Hitler farce-biopic begins filming in Vienna

VIENNA (Reuters) - Filming started on a tongue-in-cheek biopic of Adolf Hitler in Vienna on Tuesday, which producers say will be a “timeless parable” of the struggle between good and evil.

Adolf Hitler observes a parade of Nazi Stormtroopers in a 1940 photo. The company behind "American Idol" is developing a black comedy about Adolf Hitler's early years. REUTERS/File

The film, “Mein Kampf” (My Struggle), is based on a play of the same name by the late Hungarian-Jewish playwright George Tabori and will premiere in Germany next year.

Rather than trying to present a historically accurate version of Hitler’s early life in Austria, the film, directed by Sweden’s Urs Odermatt, mixes reality and fiction with a hefty dose of irony.

“All this will be blended with a psychological profile of a future tyrant,” the producers said in a statement.

In the script, a fresh-faced Hitler played by German actor Tom Schilling arrives in Vienna with dreams of becoming a great artist. The true Hitler had ambitions to become an architect.

Short of money, he shares a room with two Jewish men, Lobkowitz, a failed cook, and a bookseller named Herzl, who takes the young Hitler under his wing.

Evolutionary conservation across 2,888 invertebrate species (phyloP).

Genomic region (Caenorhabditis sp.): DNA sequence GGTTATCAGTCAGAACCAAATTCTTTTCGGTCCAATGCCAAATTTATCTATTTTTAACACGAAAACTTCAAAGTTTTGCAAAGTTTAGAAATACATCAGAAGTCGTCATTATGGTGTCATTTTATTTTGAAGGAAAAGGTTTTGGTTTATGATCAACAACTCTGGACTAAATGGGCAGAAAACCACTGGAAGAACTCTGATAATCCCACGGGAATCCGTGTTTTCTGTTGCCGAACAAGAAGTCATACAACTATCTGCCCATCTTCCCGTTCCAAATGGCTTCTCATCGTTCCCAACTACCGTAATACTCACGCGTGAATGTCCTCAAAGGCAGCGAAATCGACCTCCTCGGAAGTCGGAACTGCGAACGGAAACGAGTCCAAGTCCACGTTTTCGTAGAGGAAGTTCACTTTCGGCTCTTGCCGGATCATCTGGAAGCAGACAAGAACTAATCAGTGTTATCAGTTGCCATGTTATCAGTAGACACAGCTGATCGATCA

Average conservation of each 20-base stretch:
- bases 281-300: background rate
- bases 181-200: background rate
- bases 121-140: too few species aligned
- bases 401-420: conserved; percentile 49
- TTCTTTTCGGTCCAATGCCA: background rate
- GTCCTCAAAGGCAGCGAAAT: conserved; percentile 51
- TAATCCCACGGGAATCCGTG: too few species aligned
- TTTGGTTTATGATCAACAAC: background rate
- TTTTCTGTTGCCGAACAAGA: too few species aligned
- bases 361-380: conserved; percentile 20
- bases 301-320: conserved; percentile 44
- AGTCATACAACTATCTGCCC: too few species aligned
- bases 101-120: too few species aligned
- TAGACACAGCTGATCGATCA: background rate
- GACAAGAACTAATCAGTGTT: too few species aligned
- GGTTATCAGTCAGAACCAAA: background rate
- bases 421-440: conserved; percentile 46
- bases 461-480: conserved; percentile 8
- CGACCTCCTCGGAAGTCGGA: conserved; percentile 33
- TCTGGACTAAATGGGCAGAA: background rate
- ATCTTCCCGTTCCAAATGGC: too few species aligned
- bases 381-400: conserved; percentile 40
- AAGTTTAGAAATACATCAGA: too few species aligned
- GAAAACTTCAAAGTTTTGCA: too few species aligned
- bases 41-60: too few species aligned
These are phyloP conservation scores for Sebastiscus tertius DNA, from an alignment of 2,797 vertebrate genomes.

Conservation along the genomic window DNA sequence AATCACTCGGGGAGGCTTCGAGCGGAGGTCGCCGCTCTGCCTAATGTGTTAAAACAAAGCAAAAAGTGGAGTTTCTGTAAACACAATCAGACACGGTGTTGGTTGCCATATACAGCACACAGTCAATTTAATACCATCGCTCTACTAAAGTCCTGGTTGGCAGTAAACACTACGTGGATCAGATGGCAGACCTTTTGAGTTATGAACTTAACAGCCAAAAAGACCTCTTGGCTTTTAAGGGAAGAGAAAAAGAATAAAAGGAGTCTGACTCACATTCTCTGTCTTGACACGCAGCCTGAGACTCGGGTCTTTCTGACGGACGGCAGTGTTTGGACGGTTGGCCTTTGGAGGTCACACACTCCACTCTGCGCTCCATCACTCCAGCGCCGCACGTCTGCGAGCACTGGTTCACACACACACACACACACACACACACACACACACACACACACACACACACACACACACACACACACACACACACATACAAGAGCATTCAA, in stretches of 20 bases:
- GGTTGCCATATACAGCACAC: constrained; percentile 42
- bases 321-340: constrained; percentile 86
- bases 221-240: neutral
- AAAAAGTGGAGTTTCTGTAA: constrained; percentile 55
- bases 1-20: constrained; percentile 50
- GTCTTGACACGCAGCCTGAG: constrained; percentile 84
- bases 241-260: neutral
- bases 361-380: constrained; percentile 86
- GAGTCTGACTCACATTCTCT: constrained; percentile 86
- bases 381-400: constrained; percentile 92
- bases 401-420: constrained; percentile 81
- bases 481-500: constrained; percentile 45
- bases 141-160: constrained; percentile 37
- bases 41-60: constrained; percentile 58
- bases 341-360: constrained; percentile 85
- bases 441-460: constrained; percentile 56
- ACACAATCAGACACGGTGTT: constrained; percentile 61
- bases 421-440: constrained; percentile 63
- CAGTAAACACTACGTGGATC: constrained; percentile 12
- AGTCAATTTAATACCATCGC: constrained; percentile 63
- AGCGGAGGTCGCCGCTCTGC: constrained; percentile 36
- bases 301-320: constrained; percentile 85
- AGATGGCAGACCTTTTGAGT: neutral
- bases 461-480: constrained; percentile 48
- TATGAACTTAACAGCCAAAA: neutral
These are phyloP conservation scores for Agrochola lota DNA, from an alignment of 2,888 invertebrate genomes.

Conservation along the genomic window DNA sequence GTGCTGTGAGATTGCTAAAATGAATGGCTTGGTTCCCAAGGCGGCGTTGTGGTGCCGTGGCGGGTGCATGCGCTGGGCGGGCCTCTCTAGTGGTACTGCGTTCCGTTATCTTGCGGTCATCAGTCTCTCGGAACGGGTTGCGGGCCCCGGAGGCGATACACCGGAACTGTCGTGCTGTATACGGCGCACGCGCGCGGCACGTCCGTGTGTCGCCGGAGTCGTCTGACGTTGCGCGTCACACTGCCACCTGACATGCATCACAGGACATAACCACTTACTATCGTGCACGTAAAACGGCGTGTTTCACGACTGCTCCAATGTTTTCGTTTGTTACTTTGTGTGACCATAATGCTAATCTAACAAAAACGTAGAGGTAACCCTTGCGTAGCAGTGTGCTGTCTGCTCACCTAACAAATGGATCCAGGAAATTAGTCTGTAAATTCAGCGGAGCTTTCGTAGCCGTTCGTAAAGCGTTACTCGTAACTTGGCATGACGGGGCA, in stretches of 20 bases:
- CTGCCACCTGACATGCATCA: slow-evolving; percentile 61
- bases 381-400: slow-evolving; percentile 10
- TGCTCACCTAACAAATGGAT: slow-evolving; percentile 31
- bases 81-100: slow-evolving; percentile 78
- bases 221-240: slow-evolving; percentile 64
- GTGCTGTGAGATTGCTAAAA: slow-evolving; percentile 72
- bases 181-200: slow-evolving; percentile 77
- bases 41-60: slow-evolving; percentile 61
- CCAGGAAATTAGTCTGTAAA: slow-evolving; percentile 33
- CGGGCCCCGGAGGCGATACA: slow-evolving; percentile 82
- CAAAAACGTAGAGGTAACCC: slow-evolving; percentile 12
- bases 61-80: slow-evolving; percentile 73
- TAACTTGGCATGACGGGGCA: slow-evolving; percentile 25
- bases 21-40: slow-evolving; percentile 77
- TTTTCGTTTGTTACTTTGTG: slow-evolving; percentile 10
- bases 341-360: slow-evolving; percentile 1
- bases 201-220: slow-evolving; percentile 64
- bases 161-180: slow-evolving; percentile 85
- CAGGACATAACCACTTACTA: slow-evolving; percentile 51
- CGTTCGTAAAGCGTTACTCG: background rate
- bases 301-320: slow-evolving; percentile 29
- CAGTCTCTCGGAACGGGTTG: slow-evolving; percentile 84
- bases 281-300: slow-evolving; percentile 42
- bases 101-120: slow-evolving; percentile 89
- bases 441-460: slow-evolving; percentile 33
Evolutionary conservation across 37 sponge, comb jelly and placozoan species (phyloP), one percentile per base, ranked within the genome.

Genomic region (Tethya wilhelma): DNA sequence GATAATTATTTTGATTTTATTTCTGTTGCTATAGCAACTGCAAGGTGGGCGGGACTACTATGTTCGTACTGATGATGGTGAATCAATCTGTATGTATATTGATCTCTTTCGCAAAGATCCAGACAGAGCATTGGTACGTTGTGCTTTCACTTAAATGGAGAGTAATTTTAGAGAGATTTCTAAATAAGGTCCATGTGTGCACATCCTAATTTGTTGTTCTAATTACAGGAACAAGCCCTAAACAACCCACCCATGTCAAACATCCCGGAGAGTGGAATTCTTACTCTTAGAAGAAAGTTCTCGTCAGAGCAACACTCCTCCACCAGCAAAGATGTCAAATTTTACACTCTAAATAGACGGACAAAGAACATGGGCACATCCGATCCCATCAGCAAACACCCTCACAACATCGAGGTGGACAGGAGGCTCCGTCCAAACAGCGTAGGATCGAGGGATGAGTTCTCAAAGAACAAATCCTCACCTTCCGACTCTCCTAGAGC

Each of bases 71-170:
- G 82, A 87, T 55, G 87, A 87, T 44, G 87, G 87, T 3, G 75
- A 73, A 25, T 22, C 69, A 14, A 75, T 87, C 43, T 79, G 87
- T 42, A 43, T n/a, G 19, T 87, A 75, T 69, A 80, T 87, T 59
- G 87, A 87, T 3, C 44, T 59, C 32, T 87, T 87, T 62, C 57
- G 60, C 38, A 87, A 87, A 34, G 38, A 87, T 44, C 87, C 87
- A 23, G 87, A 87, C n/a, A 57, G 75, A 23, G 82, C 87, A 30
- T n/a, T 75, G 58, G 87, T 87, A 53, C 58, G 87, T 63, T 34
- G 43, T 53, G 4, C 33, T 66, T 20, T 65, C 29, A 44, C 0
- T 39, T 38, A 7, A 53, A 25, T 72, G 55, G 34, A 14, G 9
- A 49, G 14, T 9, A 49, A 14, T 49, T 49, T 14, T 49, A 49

Although the movie shares the name of Hitler’s long, partially autobiographical book, in which he presents the Nazi ideology, his anti-Semitism and views on the Aryan “master race”, the choice of title is meant as a subversive joke.

In the film, it is actually Hitler’s Jewish roommate Herzl, played by German actor Goetz George, who is writing a book which he eventually decides to call “Mein Kampf”.

The ground-breaking Tabori play was first shown in Vienna in 1987 and encouraged audiences to face a painful national past through comedy.

Tabori, whose father was killed at the Auschwitz-Birkenau concentration camp, also directed and acted in the play, which became one of his most celebrated works.

German and Austrian-made comedies about Hitler have been rare, with directors preferring to focus on serious, realistic presentations such as Oliver Hirschbiegel’s 2004 film ‘Der Untergang’ (Downfall).

A 2007 German Hitler parody, ‘Mein Fuehrer -- The Truly Truest Truth About Adolf Hitler’ sparked controversy and scathing reviews in Germany after portraying the dictator as a bed wetter with erectile problems.

Filming of “Mein Kampf” will move on to Germany in May.

Editing by Ralph Boulton